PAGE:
New Delhi, Dec 8 : Award-winning writer, publisher and co-founder of the Jaipur Literature Festival Namita Gokhale is to chair the jury for the 2021 Swansea University Dylan Thomas Prize, one of the UKs most prestigious, it was announced on Tuesday.
“It is an extraordinary honour to be associated once again with the vibrant and inspirational Swansea University Dylan Thomas Prize, this time as the Chair of the jury. The Prize is unique in the range of literary forms it includes, its breadth and diversity of offerings, and in that it celebrates international writers. Reading the longlist is always a voyage of discovery, and I look forward to working with the outstanding jury to arrive upon the winner of the 2021 Prize,” Gokhale said
The Prize continues to have a strong connection with India, with Tishani Doshi and Prajwal Parajuly having served on previous judging panels; and writers from India who have been shortlisted or longlisted including Meena Kandasamy, Prajwal Parajuly and Madhuri Vijay.
The other judges are founder and director of the Bradford Literature Festival Syima Aslam, Irish poet and 2020 Rooney Prize for Irish Literature winner Stephen Sexton, bestselling author and 2014 winner of the Swansea University Dylan Thomas Prize Joshua Ferris and Welsh novelist and academic Francesca Rhydderch.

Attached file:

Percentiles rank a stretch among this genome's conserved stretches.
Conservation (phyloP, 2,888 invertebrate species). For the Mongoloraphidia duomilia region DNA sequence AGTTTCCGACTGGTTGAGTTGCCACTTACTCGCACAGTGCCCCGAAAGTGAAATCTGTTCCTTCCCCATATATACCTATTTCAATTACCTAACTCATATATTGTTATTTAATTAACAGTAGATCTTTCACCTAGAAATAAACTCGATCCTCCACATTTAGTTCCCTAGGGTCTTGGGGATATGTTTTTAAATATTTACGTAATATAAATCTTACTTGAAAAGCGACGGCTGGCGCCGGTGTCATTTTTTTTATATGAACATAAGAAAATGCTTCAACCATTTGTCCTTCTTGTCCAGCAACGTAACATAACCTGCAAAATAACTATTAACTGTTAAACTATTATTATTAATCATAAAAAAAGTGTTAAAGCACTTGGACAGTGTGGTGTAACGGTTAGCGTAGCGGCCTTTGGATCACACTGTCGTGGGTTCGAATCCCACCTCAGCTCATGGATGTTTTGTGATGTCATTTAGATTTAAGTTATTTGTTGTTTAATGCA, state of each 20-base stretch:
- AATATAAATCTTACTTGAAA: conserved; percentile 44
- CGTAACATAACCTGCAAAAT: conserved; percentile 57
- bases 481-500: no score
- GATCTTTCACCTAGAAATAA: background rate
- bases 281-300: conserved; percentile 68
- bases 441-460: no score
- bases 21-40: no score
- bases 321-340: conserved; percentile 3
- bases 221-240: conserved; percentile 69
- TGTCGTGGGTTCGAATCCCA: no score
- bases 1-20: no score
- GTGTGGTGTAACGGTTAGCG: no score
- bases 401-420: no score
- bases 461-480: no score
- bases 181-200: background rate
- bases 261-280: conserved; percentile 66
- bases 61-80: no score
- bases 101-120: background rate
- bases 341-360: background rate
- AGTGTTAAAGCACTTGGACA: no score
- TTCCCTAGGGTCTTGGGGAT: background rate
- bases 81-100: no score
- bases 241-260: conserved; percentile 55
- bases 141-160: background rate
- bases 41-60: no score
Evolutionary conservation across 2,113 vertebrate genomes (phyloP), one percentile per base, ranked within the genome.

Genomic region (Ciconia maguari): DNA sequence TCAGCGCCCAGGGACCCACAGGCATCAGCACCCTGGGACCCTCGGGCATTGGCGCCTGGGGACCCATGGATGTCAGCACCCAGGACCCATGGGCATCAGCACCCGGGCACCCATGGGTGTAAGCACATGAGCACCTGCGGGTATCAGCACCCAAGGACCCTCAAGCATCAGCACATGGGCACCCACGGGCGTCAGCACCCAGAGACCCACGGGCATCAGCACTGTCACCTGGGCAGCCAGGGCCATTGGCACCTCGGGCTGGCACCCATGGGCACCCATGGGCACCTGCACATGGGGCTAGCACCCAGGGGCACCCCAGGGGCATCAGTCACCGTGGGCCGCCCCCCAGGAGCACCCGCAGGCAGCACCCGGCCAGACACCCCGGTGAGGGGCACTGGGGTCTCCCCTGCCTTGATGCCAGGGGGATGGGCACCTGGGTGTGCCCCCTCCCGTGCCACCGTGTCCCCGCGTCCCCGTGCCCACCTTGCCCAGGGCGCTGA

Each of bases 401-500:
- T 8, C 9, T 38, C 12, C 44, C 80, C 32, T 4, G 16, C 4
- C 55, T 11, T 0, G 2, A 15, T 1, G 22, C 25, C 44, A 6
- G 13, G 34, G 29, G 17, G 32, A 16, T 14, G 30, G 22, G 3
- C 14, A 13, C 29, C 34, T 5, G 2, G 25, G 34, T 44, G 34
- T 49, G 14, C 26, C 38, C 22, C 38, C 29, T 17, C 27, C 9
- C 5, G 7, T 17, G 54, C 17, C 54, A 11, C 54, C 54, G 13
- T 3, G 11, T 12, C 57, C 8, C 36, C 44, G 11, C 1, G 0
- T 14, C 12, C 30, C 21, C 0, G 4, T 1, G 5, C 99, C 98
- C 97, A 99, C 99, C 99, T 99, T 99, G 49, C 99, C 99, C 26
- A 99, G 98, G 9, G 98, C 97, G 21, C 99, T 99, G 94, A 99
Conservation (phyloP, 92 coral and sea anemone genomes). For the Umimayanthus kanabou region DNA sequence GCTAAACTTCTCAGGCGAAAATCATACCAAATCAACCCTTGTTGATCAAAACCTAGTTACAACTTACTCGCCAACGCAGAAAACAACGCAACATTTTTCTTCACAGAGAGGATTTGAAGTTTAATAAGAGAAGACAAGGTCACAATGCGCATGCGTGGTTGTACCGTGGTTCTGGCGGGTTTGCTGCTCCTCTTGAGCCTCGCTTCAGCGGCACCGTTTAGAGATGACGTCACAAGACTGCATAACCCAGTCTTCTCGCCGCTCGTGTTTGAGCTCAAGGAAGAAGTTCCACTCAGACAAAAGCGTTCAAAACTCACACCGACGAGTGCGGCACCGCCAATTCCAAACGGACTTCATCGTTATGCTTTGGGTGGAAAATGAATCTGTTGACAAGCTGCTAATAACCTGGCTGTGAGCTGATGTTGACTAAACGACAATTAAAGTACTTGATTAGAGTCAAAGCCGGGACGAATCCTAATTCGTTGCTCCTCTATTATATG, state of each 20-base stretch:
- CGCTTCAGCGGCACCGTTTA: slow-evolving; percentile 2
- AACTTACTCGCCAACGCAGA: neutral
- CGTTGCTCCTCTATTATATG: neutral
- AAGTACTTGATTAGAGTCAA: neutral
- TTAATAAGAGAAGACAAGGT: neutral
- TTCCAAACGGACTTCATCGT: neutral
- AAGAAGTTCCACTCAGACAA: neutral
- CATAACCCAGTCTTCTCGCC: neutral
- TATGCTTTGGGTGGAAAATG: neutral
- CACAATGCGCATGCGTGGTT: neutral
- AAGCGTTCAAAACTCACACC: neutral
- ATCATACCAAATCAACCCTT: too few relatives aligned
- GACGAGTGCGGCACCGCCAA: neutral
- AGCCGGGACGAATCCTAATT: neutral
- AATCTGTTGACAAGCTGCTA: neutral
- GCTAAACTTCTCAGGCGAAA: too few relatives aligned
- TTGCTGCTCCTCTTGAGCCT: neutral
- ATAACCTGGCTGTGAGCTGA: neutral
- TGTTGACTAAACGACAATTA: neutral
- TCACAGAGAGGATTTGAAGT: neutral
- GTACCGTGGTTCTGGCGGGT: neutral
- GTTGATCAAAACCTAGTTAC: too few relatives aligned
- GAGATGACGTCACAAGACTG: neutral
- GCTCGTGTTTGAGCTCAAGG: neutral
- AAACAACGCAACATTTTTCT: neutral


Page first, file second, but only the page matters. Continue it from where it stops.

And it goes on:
The 2021 edition marks the 16th anniversary of the Swansea Prize with the judging panel tasked with choosing the best published literary work in the English language across genres, including poetry, novels, short stories and drama, written by an author aged 39 or under.
Elaine Canning, Swansea University’s Head of Cultural Engagement and Development, added: “We are delighted to welcome our international panel of esteemed writers and festival directors…and look forward to showcasing the work of young writers across the world through forthcoming longlist and shortlist announcements.”
Previous winners have included: Bryan Washington for “Lot” (2020), Guy Gunaratne for “In Our Mad and Furious City” (2019), Kayo Chingonyi for “Kumukanda” (2018), Fiona McFarlane for “The High Places” (2017), Max Porter for “Grief is the Thing With Feathers” (2016), Joshua Ferris for “To Rise Again at a Decent Hour” (2014), Claire Vaye Watkins for “Battleborn” (2013), Maggie Shipstead for “Seating Arrangements” (2012), Lucy Caldwell for “The Meeting Point” (2011), Elyse Fenton for “Clamor” (2010), Nam Le for “The Boat” (2008) and Rachel Tresize for “Fresh Apples” (2006).
The longlist will be announced on January 21, followed by a special online event at the Jaipur Literature Festival in February 2021. The shortlist will be announced on March 25, with the Winner’s Ceremony on the eve of International Dylan Thomas Day on May 13.